A famous woman vanishes and triggers the largest manhunt in British history. A hundred years later, Mike loses all his money in an elaborate Ponzi scheme. Coincidence? Probably. But Chuck wonders what Mike’s fictitious hero, Travis McGee, might have to say about the scandal, and Mike has some opinions on the matter – opinions that are somewhat upstaged, paradoxically, by a leaf blower.
A famous athlete takes great pains to conceal his true identity from millions of fans. Then, Mike welcomes Paul Kelley back to the podcast, to discuss a series of topics too disparate and strange to articulate in a two sentence description.
What do you get when you cross the most beautiful girl in the world with the funniest man on the planet? Something smart and something stupid.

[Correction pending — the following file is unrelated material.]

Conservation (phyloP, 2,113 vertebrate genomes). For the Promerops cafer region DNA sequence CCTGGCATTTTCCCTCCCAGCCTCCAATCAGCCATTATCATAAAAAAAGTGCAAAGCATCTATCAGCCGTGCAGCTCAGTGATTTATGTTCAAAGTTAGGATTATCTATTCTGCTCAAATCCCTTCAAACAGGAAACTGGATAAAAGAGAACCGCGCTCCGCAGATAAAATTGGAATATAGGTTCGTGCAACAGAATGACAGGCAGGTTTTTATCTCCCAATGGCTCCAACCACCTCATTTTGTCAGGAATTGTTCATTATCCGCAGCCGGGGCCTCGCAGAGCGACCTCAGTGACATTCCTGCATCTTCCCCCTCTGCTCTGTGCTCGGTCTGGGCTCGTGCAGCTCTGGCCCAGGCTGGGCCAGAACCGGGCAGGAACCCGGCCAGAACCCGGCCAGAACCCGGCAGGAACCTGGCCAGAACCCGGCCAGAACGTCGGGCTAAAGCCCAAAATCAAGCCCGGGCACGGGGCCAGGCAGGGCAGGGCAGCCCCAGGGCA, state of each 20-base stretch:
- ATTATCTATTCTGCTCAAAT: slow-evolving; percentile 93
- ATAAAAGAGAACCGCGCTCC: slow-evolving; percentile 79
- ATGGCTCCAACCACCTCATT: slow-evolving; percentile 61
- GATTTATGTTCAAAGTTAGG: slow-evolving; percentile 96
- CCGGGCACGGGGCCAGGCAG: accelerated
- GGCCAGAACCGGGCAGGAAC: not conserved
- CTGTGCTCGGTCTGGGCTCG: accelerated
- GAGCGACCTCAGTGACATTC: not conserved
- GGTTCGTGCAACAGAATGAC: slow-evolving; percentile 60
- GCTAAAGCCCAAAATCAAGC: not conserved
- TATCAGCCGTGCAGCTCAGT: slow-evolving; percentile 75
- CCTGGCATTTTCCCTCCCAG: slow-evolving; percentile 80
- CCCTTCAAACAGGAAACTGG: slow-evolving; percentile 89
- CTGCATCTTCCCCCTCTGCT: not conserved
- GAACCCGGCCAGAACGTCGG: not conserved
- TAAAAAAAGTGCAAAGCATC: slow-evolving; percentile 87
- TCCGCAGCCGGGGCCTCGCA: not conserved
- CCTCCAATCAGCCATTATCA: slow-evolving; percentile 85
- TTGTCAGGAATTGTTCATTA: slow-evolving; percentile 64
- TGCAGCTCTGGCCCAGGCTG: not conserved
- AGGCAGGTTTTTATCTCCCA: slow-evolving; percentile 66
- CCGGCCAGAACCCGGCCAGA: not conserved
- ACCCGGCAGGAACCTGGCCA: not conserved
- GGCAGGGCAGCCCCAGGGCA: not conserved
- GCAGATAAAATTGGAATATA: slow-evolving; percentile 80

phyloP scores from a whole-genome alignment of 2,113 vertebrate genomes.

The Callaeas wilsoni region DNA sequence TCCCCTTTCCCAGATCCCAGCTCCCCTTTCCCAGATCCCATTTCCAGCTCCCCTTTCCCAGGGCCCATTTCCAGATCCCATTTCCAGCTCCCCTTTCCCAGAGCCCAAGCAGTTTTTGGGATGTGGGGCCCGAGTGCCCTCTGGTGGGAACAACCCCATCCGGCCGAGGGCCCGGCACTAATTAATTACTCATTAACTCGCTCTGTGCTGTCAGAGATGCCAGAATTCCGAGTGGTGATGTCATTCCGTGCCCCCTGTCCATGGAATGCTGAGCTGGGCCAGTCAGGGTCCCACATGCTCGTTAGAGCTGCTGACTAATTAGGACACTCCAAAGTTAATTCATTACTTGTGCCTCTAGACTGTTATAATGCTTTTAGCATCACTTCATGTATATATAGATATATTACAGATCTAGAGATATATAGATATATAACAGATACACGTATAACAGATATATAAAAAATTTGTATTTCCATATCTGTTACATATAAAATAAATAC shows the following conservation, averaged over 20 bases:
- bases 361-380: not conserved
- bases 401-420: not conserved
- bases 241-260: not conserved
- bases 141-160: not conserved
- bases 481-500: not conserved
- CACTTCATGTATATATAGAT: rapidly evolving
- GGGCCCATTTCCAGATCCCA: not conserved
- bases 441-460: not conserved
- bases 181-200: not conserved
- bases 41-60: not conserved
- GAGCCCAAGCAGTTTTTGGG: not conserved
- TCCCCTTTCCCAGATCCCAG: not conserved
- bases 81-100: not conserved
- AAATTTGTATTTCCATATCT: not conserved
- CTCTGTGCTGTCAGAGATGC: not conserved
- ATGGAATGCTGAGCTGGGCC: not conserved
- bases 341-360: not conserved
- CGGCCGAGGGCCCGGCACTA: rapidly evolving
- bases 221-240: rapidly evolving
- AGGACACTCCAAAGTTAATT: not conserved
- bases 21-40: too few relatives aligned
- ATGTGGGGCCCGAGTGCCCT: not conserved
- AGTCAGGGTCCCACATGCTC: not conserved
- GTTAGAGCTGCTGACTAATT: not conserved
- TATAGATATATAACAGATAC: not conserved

It’s a Mother’s Day surprise, complete with tapeworms, smoke bombs, large chunks of earwax, a wall of dead mice, a fly infestation, and of course, Mike’s favorite mother, with a guest appearance by Mike’s favorite dad. Yeah, it’s a weird one.
A problem at the border, a fat man in a shiny suit, and all the thirty-five cent draft you can drink. It’s a fine place to begin, even if you don’t know where you’re headed.
Mike tells the true story of two friends united by their love of music, divided by their love of a girl, and the fistfight that changed rock and roll. Then, he recalls the audition that changed the course of his own career, before chatting with the old friend who made it happen, and bursting briefly into song.